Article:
Salon magazine has a good plot description and review of this book. I can't seem to marshal the energy to write my own summary, so if you need that, you can read it there. (But you've probably already read this book anyway, right?)
For some reason I stopped reading Amy Tan, after really enjoying her first few books. I think this one just sounded like more of the same, so I took a break. A really loooonnnngggg break, it turns out (10 years, I think). I thought this book might be good to listen to as an audiobook, but I was wrong. My criteria for what makes a good audiobook is kind of narrow and includes "nothing too stressful." For some reason hearing a disturbing passage read aloud really upsets me in a way that just reading the same passage does not. This book kind of chugs along innocuously for a while, then takes a more upsetting turn as Tan takes us back to China just before and during World War II and the Chinese Civil War. For a while I just stopped listening to it, then I thought "why not get the book, and READ it, instead of avoiding listening to it" as I had been doing.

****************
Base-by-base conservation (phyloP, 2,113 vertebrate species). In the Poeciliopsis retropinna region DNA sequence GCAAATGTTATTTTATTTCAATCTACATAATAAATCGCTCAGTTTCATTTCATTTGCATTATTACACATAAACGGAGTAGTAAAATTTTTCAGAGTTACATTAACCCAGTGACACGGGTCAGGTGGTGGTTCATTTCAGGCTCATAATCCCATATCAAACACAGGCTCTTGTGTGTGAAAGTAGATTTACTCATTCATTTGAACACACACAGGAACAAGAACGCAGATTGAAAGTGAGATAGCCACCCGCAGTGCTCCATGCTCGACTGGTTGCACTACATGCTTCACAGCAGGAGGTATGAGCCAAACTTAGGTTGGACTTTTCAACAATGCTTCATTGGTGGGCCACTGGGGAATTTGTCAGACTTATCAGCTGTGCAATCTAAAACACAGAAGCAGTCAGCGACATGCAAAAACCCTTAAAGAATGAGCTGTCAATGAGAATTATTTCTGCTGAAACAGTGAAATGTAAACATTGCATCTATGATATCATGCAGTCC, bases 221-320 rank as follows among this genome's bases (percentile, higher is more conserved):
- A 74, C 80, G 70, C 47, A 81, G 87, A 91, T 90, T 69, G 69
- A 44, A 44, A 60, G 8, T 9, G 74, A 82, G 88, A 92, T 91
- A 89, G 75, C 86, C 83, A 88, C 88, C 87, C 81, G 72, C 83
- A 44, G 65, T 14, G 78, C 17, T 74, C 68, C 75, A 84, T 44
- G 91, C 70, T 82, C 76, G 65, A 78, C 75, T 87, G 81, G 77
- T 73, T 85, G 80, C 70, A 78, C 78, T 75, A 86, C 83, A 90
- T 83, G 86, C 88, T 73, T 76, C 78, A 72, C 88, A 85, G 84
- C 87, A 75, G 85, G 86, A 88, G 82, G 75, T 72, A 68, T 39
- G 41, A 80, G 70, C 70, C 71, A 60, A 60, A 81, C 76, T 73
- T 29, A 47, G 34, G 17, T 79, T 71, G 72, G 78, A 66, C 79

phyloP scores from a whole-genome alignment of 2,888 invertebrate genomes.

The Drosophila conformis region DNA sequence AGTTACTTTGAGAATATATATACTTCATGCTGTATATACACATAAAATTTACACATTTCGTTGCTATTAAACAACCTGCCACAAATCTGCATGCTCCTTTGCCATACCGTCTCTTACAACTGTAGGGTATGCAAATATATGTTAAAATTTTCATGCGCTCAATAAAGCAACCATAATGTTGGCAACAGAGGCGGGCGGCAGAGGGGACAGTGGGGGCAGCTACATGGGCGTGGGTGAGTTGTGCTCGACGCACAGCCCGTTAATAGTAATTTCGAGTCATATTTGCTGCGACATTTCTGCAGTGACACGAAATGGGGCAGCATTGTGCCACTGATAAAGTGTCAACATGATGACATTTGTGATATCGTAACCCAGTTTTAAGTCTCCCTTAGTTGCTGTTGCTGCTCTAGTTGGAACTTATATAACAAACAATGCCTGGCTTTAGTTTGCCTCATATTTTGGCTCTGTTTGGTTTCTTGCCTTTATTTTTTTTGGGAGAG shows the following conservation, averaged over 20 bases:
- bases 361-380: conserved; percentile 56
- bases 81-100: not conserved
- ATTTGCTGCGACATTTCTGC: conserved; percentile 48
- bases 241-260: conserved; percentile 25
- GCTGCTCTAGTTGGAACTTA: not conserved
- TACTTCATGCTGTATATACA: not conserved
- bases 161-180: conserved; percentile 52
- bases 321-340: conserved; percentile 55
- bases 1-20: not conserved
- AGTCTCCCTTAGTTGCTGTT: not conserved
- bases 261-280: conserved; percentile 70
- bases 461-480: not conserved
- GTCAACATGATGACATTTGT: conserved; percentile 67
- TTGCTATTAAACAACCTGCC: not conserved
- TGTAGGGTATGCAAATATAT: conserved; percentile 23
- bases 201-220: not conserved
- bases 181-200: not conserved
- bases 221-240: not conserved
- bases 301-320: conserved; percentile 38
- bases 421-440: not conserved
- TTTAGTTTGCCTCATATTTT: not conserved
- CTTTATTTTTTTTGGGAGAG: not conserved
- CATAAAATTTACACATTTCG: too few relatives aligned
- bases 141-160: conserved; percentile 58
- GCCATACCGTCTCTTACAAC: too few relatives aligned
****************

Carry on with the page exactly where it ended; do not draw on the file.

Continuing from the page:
Briefly, Tan has written two stories here: the story of Ruth and her mother, and their relationship in contemporary San Francisco, and the story of Ruth's mother and her life in China before she emigrated. The Chinese story is far more compelling than the contemporary one, which felt thrown together, like Tan just phoned it in. Ruth's mother LuLing suffers from Alzheimer's disease, and I felt that Tan's portrayal of this illness was over-simplified, overly rosy and with an especially unrealistic ending. Tan's writing (in the contemporary sections) was cliché-ridden and her characters formulaic. This is NOT true in the Chinese section; that story is interesting, original, and very well done.
(Book 24, 2007)